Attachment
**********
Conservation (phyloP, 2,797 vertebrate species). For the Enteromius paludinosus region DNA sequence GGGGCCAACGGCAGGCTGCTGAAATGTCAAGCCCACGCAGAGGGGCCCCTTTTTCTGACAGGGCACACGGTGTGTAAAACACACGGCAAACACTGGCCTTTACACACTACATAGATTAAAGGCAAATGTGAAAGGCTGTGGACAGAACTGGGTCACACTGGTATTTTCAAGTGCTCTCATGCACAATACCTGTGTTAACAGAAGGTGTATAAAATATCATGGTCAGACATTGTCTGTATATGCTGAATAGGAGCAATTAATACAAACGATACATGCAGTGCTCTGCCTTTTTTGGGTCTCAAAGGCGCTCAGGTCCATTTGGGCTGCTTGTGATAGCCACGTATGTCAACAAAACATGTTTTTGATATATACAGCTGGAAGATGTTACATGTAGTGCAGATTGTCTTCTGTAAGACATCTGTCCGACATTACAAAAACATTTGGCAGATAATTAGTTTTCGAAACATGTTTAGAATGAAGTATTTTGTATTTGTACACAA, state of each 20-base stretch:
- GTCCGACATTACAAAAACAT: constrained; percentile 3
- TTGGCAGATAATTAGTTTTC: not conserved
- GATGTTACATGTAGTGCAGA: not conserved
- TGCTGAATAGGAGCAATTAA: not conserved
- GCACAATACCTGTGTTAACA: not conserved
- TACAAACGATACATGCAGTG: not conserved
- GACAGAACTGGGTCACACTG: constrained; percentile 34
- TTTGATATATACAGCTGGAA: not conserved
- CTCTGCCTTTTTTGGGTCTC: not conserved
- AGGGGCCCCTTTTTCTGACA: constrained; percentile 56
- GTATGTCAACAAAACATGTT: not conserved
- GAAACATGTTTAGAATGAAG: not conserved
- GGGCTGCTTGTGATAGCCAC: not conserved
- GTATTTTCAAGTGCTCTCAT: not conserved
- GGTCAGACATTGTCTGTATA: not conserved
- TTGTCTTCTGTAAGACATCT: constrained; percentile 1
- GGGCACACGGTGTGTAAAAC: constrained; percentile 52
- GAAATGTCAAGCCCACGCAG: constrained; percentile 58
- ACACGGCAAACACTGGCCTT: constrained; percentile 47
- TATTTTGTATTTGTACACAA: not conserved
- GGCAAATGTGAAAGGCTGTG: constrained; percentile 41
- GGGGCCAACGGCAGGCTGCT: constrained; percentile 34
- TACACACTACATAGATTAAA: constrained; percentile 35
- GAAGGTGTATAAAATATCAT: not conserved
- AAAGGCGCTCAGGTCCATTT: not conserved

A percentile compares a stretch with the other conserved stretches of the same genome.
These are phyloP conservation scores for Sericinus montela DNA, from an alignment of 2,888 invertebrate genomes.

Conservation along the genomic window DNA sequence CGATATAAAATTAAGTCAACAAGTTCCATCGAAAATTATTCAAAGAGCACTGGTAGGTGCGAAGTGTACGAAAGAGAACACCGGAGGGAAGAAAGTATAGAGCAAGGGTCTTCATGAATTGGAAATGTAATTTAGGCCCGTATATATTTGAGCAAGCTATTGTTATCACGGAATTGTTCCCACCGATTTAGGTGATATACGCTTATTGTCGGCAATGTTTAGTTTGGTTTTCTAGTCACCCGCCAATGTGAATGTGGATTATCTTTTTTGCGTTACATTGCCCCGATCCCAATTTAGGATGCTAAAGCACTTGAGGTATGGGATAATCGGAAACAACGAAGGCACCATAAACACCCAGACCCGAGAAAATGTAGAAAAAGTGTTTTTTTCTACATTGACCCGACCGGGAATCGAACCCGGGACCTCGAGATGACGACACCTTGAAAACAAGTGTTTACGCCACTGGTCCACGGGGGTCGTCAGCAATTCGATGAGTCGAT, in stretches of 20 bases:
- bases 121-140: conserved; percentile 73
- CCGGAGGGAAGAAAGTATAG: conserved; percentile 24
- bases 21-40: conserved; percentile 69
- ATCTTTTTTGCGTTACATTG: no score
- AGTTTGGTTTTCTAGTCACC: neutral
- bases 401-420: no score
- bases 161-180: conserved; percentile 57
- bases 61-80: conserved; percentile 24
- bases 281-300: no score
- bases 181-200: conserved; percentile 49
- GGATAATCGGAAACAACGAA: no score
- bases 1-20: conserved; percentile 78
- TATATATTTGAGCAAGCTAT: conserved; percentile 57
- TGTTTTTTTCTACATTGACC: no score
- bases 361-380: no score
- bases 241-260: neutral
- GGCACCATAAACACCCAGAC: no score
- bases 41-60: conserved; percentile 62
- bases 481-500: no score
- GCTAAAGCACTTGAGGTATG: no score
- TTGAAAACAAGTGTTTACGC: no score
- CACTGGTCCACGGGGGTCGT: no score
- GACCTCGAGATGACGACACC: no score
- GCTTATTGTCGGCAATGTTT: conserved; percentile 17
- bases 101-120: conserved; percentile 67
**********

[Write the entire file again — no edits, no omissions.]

Conservation (phyloP, 2,797 vertebrate species). For the Enteromius paludinosus region DNA sequence GGGGCCAACGGCAGGCTGCTGAAATGTCAAGCCCACGCAGAGGGGCCCCTTTTTCTGACAGGGCACACGGTGTGTAAAACACACGGCAAACACTGGCCTTTACACACTACATAGATTAAAGGCAAATGTGAAAGGCTGTGGACAGAACTGGGTCACACTGGTATTTTCAAGTGCTCTCATGCACAATACCTGTGTTAACAGAAGGTGTATAAAATATCATGGTCAGACATTGTCTGTATATGCTGAATAGGAGCAATTAATACAAACGATACATGCAGTGCTCTGCCTTTTTTGGGTCTCAAAGGCGCTCAGGTCCATTTGGGCTGCTTGTGATAGCCACGTATGTCAACAAAACATGTTTTTGATATATACAGCTGGAAGATGTTACATGTAGTGCAGATTGTCTTCTGTAAGACATCTGTCCGACATTACAAAAACATTTGGCAGATAATTAGTTTTCGAAACATGTTTAGAATGAAGTATTTTGTATTTGTACACAA, state of each 20-base stretch:
- GTCCGACATTACAAAAACAT: constrained; percentile 3
- TTGGCAGATAATTAGTTTTC: not conserved
- GATGTTACATGTAGTGCAGA: not conserved
- TGCTGAATAGGAGCAATTAA: not conserved
- GCACAATACCTGTGTTAACA: not conserved
- TACAAACGATACATGCAGTG: not conserved
- GACAGAACTGGGTCACACTG: constrained; percentile 34
- TTTGATATATACAGCTGGAA: not conserved
- CTCTGCCTTTTTTGGGTCTC: not conserved
- AGGGGCCCCTTTTTCTGACA: constrained; percentile 56
- GTATGTCAACAAAACATGTT: not conserved
- GAAACATGTTTAGAATGAAG: not conserved
- GGGCTGCTTGTGATAGCCAC: not conserved
- GTATTTTCAAGTGCTCTCAT: not conserved
- GGTCAGACATTGTCTGTATA: not conserved
- TTGTCTTCTGTAAGACATCT: constrained; percentile 1
- GGGCACACGGTGTGTAAAAC: constrained; percentile 52
- GAAATGTCAAGCCCACGCAG: constrained; percentile 58
- ACACGGCAAACACTGGCCTT: constrained; percentile 47
- TATTTTGTATTTGTACACAA: not conserved
- GGCAAATGTGAAAGGCTGTG: constrained; percentile 41
- GGGGCCAACGGCAGGCTGCT: constrained; percentile 34
- TACACACTACATAGATTAAA: constrained; percentile 35
- GAAGGTGTATAAAATATCAT: not conserved
- AAAGGCGCTCAGGTCCATTT: not conserved

A percentile compares a stretch with the other conserved stretches of the same genome.
These are phyloP conservation scores for Sericinus montela DNA, from an alignment of 2,888 invertebrate genomes.

Conservation along the genomic window DNA sequence CGATATAAAATTAAGTCAACAAGTTCCATCGAAAATTATTCAAAGAGCACTGGTAGGTGCGAAGTGTACGAAAGAGAACACCGGAGGGAAGAAAGTATAGAGCAAGGGTCTTCATGAATTGGAAATGTAATTTAGGCCCGTATATATTTGAGCAAGCTATTGTTATCACGGAATTGTTCCCACCGATTTAGGTGATATACGCTTATTGTCGGCAATGTTTAGTTTGGTTTTCTAGTCACCCGCCAATGTGAATGTGGATTATCTTTTTTGCGTTACATTGCCCCGATCCCAATTTAGGATGCTAAAGCACTTGAGGTATGGGATAATCGGAAACAACGAAGGCACCATAAACACCCAGACCCGAGAAAATGTAGAAAAAGTGTTTTTTTCTACATTGACCCGACCGGGAATCGAACCCGGGACCTCGAGATGACGACACCTTGAAAACAAGTGTTTACGCCACTGGTCCACGGGGGTCGTCAGCAATTCGATGAGTCGAT, in stretches of 20 bases:
- bases 121-140: conserved; percentile 73
- CCGGAGGGAAGAAAGTATAG: conserved; percentile 24
- bases 21-40: conserved; percentile 69
- ATCTTTTTTGCGTTACATTG: no score
- AGTTTGGTTTTCTAGTCACC: neutral
- bases 401-420: no score
- bases 161-180: conserved; percentile 57
- bases 61-80: conserved; percentile 24
- bases 281-300: no score
- bases 181-200: conserved; percentile 49
- GGATAATCGGAAACAACGAA: no score
- bases 1-20: conserved; percentile 78
- TATATATTTGAGCAAGCTAT: conserved; percentile 57
- TGTTTTTTTCTACATTGACC: no score
- bases 361-380: no score
- bases 241-260: neutral
- GGCACCATAAACACCCAGAC: no score
- bases 41-60: conserved; percentile 62
- bases 481-500: no score
- GCTAAAGCACTTGAGGTATG: no score
- TTGAAAACAAGTGTTTACGC: no score
- CACTGGTCCACGGGGGTCGT: no score
- GACCTCGAGATGACGACACC: no score
- GCTTATTGTCGGCAATGTTT: conserved; percentile 17
- bases 101-120: conserved; percentile 67